I had an experience a few months back that I can't stop thinking about. My son went to prom with a really sweet girl. They have been friends for a few years now. This girl, we'll call her Melissa, asked him to go and he said yes.
On prom night, we went over to the house to take pictures and chat with the other parents and to send them off (that's the tradition in this part of the South).
When we pulled up, Melissa came running out to meet us in the driveway. It was raining, but that didn't stop her. She was just beaming and seemed genuinely excited to see and be with my son. Her dress was beautiful and it was obvious that she had spent a lot of time and money getting ready.
The theme of the prom was as masquerade, and Melissa had made four masks for each of the people in their group. My son is a self-described band geek, so for his mask, she took a fingernail polish brush and painted tiny musical symbols all over the mask. It had to have taken her hours.
I realized just how much time and effort this girl had spent on the prom, how much thought and energy she had poured into preparing for the evening. She wanted it to be fun and special and wonderful. I said a silent prayer that my son would be gracious and return her enthusiasm in kind. Then, I pulled him aside and had a quick father-son chat.
It's not that he would be rude or mean, but I wanted him to understand that this dance was something special to Melissa, and that she wanted to share it with him. Not necessarily in a romantic way, just in a fun, companionable special-friend kind of way. I wanted him to be sensitive to that and return it in terms of his excitement and an investment in connecting to her and offering friendly affection.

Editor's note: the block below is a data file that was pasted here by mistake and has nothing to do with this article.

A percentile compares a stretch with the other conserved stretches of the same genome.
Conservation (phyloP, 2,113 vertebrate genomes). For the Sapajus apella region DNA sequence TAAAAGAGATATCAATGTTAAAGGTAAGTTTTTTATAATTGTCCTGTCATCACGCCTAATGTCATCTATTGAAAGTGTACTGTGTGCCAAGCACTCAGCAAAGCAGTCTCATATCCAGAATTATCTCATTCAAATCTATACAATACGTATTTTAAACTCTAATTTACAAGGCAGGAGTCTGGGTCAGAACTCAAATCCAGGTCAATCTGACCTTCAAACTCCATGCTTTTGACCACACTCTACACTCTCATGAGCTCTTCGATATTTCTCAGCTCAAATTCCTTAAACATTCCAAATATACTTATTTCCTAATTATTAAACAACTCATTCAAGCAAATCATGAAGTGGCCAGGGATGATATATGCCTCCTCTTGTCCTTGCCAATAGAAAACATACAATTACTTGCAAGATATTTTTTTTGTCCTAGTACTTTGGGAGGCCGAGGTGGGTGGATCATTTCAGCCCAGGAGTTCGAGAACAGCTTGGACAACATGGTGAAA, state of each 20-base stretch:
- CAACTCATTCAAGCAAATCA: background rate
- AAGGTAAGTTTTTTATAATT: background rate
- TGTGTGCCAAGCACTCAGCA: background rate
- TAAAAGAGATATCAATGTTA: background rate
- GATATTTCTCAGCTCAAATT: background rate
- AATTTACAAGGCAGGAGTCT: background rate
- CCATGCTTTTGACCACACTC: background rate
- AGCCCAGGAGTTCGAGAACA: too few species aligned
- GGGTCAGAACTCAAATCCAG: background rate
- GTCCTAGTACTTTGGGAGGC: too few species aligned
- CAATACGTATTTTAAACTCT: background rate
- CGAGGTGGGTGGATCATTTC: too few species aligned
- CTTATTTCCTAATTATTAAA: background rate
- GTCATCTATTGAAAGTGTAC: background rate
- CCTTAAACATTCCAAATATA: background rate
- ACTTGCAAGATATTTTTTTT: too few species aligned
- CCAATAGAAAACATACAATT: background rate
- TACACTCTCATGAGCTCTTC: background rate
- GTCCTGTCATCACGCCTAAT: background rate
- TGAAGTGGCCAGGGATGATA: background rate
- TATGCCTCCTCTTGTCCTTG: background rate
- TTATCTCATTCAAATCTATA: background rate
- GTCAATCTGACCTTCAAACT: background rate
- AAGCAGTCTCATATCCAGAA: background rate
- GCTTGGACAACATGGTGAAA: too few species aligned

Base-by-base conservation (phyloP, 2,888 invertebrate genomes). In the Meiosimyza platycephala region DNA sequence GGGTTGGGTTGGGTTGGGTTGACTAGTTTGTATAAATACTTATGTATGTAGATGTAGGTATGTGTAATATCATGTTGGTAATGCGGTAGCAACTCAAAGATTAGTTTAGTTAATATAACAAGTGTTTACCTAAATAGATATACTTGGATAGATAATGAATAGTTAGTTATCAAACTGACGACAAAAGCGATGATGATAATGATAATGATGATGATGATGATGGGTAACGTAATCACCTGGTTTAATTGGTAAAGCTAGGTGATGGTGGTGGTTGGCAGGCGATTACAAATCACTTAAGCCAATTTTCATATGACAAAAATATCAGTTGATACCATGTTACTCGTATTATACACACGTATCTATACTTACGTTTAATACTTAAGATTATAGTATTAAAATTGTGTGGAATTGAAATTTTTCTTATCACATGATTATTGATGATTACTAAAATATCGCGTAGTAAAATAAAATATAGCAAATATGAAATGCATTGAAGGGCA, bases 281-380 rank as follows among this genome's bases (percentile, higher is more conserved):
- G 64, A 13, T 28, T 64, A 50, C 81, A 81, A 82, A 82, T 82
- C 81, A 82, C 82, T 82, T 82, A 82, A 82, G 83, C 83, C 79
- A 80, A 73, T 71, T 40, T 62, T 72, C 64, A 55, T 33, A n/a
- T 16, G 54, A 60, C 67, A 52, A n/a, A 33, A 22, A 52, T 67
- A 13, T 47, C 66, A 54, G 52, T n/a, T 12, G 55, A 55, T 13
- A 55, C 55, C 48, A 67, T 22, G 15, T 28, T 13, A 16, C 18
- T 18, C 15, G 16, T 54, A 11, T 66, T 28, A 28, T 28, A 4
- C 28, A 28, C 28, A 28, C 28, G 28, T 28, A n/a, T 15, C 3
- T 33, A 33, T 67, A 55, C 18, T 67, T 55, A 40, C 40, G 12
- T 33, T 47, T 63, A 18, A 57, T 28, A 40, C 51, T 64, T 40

I wanted him to understand that the love and/or friendship of a good woman is a great gift--one of the most wonderful things that can happen to him in this life. It's not to be taken lightly. It's like a fire that can warm and illuminate his life in so many ways. But, like any fire, it needs to be fed and tended carefully.
It occurred to me while I was talking to my son that our Heavenly Father might want to have a similar chat with His sons--just a reminder that this is what a lot of our wives want (if you are an exception, sorry. I realize I'm making a generalization). They want their husbands to be engaged and attentive, to be active and friendly participants in their lives. Most women, I believe, want to make life special for their families, but they want to be recognized for their efforts. They want to have fun together and be noticed and appreciated and have their loving attentions returned in kind.
It's not that men don't want to do this. It's just that most of us are more task-oriented than relationship oriented. We are generally programmed to do things, not feel things. So, these kinds of reminders are helpful, at least they are to me. And I hope my son learned something.
Braden is blessed to be married to a good woman. He tries to be a good husband. He blogs about his books, students, and life at bradenbell.com